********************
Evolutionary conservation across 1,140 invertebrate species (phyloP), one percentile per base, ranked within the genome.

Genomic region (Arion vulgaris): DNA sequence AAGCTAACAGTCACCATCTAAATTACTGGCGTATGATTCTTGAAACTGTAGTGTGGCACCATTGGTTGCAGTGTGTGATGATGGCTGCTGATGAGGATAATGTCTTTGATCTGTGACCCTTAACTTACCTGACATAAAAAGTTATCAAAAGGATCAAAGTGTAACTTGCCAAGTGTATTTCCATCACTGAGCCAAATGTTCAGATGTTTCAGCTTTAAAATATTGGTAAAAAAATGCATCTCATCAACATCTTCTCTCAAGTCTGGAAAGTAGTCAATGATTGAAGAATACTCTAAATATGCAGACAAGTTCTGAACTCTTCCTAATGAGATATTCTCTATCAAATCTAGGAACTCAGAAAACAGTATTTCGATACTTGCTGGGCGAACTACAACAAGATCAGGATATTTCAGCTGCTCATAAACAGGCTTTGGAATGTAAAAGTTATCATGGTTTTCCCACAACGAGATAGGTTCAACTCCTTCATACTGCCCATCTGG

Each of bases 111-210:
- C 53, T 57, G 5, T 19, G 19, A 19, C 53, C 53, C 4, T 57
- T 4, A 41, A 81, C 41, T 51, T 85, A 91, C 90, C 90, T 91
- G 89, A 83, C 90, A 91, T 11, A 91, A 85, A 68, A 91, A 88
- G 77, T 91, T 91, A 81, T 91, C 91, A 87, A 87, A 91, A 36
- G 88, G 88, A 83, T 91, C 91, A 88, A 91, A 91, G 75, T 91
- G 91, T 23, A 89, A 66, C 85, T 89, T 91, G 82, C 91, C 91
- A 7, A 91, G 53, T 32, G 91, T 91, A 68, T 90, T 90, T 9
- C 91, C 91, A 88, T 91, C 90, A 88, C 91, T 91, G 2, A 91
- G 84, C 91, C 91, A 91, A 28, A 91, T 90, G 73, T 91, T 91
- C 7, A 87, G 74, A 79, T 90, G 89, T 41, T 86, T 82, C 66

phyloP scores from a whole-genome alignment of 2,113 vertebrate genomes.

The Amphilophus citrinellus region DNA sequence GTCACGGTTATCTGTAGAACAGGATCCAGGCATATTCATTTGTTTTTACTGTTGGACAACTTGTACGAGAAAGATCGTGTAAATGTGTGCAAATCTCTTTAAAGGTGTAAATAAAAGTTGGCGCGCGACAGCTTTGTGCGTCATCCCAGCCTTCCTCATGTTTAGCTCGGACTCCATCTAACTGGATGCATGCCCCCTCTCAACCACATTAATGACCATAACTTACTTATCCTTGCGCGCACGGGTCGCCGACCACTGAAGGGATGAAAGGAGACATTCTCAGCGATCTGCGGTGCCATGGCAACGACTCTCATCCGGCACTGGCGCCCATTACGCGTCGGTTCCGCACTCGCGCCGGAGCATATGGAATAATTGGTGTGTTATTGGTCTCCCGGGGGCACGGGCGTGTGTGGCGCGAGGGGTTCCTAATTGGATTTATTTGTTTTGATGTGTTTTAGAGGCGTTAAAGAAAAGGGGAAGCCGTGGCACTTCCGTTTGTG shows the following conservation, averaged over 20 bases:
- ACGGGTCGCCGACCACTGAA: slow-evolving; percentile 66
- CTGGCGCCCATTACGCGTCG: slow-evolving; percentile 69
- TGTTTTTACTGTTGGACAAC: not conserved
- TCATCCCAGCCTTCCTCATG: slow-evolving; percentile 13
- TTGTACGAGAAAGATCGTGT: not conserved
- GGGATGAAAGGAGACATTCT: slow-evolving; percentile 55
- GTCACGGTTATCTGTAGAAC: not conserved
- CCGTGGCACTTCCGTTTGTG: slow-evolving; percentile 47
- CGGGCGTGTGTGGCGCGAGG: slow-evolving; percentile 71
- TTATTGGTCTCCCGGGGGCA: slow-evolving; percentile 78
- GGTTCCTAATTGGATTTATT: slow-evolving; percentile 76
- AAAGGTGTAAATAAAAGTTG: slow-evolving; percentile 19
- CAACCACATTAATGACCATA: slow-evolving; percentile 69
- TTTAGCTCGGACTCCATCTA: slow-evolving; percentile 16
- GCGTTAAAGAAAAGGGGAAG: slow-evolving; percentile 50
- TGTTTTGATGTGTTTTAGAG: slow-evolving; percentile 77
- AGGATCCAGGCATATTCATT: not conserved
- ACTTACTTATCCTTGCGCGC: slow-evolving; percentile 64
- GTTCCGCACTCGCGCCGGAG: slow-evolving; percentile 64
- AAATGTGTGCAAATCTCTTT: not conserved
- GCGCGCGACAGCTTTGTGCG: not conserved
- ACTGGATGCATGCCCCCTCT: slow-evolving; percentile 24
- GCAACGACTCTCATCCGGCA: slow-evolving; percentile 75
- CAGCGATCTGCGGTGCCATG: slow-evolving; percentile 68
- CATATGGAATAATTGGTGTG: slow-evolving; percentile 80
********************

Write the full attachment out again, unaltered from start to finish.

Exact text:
Evolutionary conservation across 1,140 invertebrate species (phyloP), one percentile per base, ranked within the genome.

Genomic region (Arion vulgaris): DNA sequence AAGCTAACAGTCACCATCTAAATTACTGGCGTATGATTCTTGAAACTGTAGTGTGGCACCATTGGTTGCAGTGTGTGATGATGGCTGCTGATGAGGATAATGTCTTTGATCTGTGACCCTTAACTTACCTGACATAAAAAGTTATCAAAAGGATCAAAGTGTAACTTGCCAAGTGTATTTCCATCACTGAGCCAAATGTTCAGATGTTTCAGCTTTAAAATATTGGTAAAAAAATGCATCTCATCAACATCTTCTCTCAAGTCTGGAAAGTAGTCAATGATTGAAGAATACTCTAAATATGCAGACAAGTTCTGAACTCTTCCTAATGAGATATTCTCTATCAAATCTAGGAACTCAGAAAACAGTATTTCGATACTTGCTGGGCGAACTACAACAAGATCAGGATATTTCAGCTGCTCATAAACAGGCTTTGGAATGTAAAAGTTATCATGGTTTTCCCACAACGAGATAGGTTCAACTCCTTCATACTGCCCATCTGG

Each of bases 111-210:
- C 53, T 57, G 5, T 19, G 19, A 19, C 53, C 53, C 4, T 57
- T 4, A 41, A 81, C 41, T 51, T 85, A 91, C 90, C 90, T 91
- G 89, A 83, C 90, A 91, T 11, A 91, A 85, A 68, A 91, A 88
- G 77, T 91, T 91, A 81, T 91, C 91, A 87, A 87, A 91, A 36
- G 88, G 88, A 83, T 91, C 91, A 88, A 91, A 91, G 75, T 91
- G 91, T 23, A 89, A 66, C 85, T 89, T 91, G 82, C 91, C 91
- A 7, A 91, G 53, T 32, G 91, T 91, A 68, T 90, T 90, T 9
- C 91, C 91, A 88, T 91, C 90, A 88, C 91, T 91, G 2, A 91
- G 84, C 91, C 91, A 91, A 28, A 91, T 90, G 73, T 91, T 91
- C 7, A 87, G 74, A 79, T 90, G 89, T 41, T 86, T 82, C 66

phyloP scores from a whole-genome alignment of 2,113 vertebrate genomes.

The Amphilophus citrinellus region DNA sequence GTCACGGTTATCTGTAGAACAGGATCCAGGCATATTCATTTGTTTTTACTGTTGGACAACTTGTACGAGAAAGATCGTGTAAATGTGTGCAAATCTCTTTAAAGGTGTAAATAAAAGTTGGCGCGCGACAGCTTTGTGCGTCATCCCAGCCTTCCTCATGTTTAGCTCGGACTCCATCTAACTGGATGCATGCCCCCTCTCAACCACATTAATGACCATAACTTACTTATCCTTGCGCGCACGGGTCGCCGACCACTGAAGGGATGAAAGGAGACATTCTCAGCGATCTGCGGTGCCATGGCAACGACTCTCATCCGGCACTGGCGCCCATTACGCGTCGGTTCCGCACTCGCGCCGGAGCATATGGAATAATTGGTGTGTTATTGGTCTCCCGGGGGCACGGGCGTGTGTGGCGCGAGGGGTTCCTAATTGGATTTATTTGTTTTGATGTGTTTTAGAGGCGTTAAAGAAAAGGGGAAGCCGTGGCACTTCCGTTTGTG shows the following conservation, averaged over 20 bases:
- ACGGGTCGCCGACCACTGAA: slow-evolving; percentile 66
- CTGGCGCCCATTACGCGTCG: slow-evolving; percentile 69
- TGTTTTTACTGTTGGACAAC: not conserved
- TCATCCCAGCCTTCCTCATG: slow-evolving; percentile 13
- TTGTACGAGAAAGATCGTGT: not conserved
- GGGATGAAAGGAGACATTCT: slow-evolving; percentile 55
- GTCACGGTTATCTGTAGAAC: not conserved
- CCGTGGCACTTCCGTTTGTG: slow-evolving; percentile 47
- CGGGCGTGTGTGGCGCGAGG: slow-evolving; percentile 71
- TTATTGGTCTCCCGGGGGCA: slow-evolving; percentile 78
- GGTTCCTAATTGGATTTATT: slow-evolving; percentile 76
- AAAGGTGTAAATAAAAGTTG: slow-evolving; percentile 19
- CAACCACATTAATGACCATA: slow-evolving; percentile 69
- TTTAGCTCGGACTCCATCTA: slow-evolving; percentile 16
- GCGTTAAAGAAAAGGGGAAG: slow-evolving; percentile 50
- TGTTTTGATGTGTTTTAGAG: slow-evolving; percentile 77
- AGGATCCAGGCATATTCATT: not conserved
- ACTTACTTATCCTTGCGCGC: slow-evolving; percentile 64
- GTTCCGCACTCGCGCCGGAG: slow-evolving; percentile 64
- AAATGTGTGCAAATCTCTTT: not conserved
- GCGCGCGACAGCTTTGTGCG: not conserved
- ACTGGATGCATGCCCCCTCT: slow-evolving; percentile 24
- GCAACGACTCTCATCCGGCA: slow-evolving; percentile 75
- CAGCGATCTGCGGTGCCATG: slow-evolving; percentile 68
- CATATGGAATAATTGGTGTG: slow-evolving; percentile 80